The Anti-Longevity Rhetoric that Characterizes Much of Aging Research

Sizable contingents in the aging research community and longevity industry like to assure us that greater human longevity is not in fact the goal of the growing level of investment in research and development of means to treat aging, or even desirable for that matter. It is a strange phenomenon. Cynically, one might suspect that those working on approaches based on cellular stress response upregulation, mimicking calorie restriction, that cannot in fact do much to extend life in longer-lived species such as our own, and will at best incrementally improve late-life health, are trying to make their work look better to the groups that funded it.

Regardless of motivation, I think that propagating this sort of viewpoint is harmful to the future of the field. While it might be harder of late to make this argument given the existence of Altos Labs, I would say that downplaying longevity as a goal can actively discourage greater public understanding of, and greater investment in, approaches that are not based on cellular stress response upregulation, such as the SENS view of rejuvenation, and which can in principle extend the healthy human life span to a meaningful degree by directly addressing the root causes of aging.

The Buck Institute, Where the Promise of Aging Research Isn't Longevity

The leaders of the Buck Institute for Research on Aging want you to know that they're not going to make you immortal. Even if they could, they wouldn't necessarily want to. Because extending life just to spend a few more years on Earth is not the point. But if their field has something deeper and better to deliver, they have reached the moment when they really have to prove it - which is what they are furiously working to do.

Longevity medicine has already generated several lifetimes' worth of hype and hogwash. There have been opportunistic (or narcissistic) promises of 500-year lifespans that captured the popular press even as reasonable scientists labored for legitimate discoveries in the background. Now, leaders in the field are busy shaking off the shadow of immortality salesmen as they set up for a new stage of growth. Their science, they say, is almost mature enough to deliver real therapies. And the Buck Institute - a small, independent research center in a California suburb almost no one's heard of - wants to lead the field into maturity.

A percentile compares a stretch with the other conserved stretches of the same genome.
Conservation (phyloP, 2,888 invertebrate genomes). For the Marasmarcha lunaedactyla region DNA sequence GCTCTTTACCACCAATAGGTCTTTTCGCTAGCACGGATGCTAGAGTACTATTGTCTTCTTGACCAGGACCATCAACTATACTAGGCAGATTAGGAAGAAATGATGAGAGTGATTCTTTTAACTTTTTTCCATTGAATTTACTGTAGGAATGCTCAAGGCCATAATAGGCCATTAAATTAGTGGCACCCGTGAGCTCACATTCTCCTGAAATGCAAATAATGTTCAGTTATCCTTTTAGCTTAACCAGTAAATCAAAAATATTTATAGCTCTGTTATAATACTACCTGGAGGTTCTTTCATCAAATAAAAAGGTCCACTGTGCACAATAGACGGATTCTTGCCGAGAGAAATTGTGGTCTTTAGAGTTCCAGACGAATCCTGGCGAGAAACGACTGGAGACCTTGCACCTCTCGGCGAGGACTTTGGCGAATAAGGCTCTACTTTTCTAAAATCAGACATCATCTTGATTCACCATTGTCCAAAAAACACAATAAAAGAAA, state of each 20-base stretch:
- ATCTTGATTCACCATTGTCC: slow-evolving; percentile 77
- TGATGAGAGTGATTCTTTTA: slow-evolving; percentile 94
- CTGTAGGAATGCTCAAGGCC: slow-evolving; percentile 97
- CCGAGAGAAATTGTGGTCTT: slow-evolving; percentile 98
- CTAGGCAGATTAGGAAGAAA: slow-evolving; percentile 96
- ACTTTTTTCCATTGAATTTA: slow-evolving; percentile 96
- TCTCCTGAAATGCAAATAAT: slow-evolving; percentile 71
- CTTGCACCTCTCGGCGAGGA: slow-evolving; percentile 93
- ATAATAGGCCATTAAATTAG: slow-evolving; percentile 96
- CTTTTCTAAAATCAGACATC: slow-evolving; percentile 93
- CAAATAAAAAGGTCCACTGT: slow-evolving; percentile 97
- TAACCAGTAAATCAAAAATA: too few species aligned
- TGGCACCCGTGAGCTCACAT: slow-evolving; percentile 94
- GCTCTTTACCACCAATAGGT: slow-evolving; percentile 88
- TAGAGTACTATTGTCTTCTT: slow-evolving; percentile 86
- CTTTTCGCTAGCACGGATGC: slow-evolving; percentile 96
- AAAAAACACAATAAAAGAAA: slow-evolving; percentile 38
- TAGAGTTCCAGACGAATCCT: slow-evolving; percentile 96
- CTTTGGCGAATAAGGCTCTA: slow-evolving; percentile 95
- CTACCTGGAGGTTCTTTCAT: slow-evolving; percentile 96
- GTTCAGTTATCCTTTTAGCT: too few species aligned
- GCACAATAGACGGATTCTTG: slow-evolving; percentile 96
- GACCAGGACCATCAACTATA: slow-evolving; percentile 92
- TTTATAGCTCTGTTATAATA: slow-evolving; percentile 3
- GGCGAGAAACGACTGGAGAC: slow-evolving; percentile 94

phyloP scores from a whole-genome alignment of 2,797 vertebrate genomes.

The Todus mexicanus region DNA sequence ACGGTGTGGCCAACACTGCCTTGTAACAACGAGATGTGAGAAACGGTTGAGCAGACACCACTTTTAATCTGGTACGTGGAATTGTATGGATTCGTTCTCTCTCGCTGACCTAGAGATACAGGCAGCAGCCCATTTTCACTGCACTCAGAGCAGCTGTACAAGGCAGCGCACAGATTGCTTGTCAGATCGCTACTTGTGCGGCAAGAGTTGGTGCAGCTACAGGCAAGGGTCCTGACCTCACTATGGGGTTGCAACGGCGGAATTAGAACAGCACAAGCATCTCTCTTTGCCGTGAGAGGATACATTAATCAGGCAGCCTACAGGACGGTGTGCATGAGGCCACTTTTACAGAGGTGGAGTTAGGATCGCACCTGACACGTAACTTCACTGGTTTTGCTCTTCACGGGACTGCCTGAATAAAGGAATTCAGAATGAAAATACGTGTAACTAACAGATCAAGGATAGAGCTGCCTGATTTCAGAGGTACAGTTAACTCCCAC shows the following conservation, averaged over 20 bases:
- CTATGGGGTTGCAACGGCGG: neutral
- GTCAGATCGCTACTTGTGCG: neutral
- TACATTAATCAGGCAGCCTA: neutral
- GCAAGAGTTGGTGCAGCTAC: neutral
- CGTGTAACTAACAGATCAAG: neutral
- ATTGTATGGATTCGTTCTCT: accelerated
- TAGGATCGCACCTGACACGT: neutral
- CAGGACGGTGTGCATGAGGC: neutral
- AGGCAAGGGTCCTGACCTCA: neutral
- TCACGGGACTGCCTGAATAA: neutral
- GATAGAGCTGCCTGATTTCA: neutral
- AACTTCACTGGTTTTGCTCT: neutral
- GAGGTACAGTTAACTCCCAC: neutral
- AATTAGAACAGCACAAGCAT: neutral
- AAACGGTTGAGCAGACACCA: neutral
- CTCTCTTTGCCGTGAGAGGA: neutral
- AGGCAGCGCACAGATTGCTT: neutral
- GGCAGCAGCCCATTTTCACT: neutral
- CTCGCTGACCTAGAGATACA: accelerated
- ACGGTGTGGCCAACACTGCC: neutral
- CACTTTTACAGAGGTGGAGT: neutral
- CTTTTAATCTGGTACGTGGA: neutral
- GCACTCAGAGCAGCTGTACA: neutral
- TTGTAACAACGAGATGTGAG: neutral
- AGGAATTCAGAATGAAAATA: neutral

Yet what experts there and elsewhere say the field will deliver may not be what you'd expect - especially if you've been listening to its fanboys. The real promise of longevity science, they argue, is not a longer life - it's a better one. It takes very little spark to start Eric Verdin, the Buck Institute's President and CEO, talking a streak about the possibilities of longevity research - but unlike those who promise imminent miracles, he tempers his predictions with scientific caution. And his predictions are not about finding eternal youth; they're about fighting the diseases that shorten and darken the later years of our regular lifetimes. "I don't think it's a stretch to think we could bring everyone to 95 healthy. The field is not talking about this enough. We're only talking about how we are going to get the tech guys to live to 150, but that's not where the real urgency is."

Verdin predicts that the first approved therapy from geroscience will come within five years, though he won't forecast exactly when a full paradigm shift for healthspan will follow. "Some people have called me conservative or a dream killer, but let's underpromise and overdeliver. I can tell you this field will overdeliver, but I don't know when."


It seems to me this brand of double talk is a lot less common in 2022 then it was in 2018 or 2014.

Posted by: JohnD at August 9th, 2022 4:09 PM

Imagine that rhetoric with any other field. "Oh no, we're trying for anything as egotistical as trying to make it so people can *survive* snake bites. That's silly science fiction nonsense. We're just trying for the far more reasonable and sensible goal of allowing people to be just a little bit more productive during the hour or so it takes them to die from the snake bite."

Posted by: Arcanyn at August 9th, 2022 8:54 PM

Aging reseach? Maybe I'm too much of a cynic, but is there any really?
All I see is a bunch of businessmen trying to get rich. Everywhere I look... Patentable small molecules and natural substance derivates with no proven benefit outside of faked studies, results of 'model organisms' and computer simulations fed into their marketing machine to make the gullible masses spend their money.

Posted by: Jones at August 10th, 2022 5:13 AM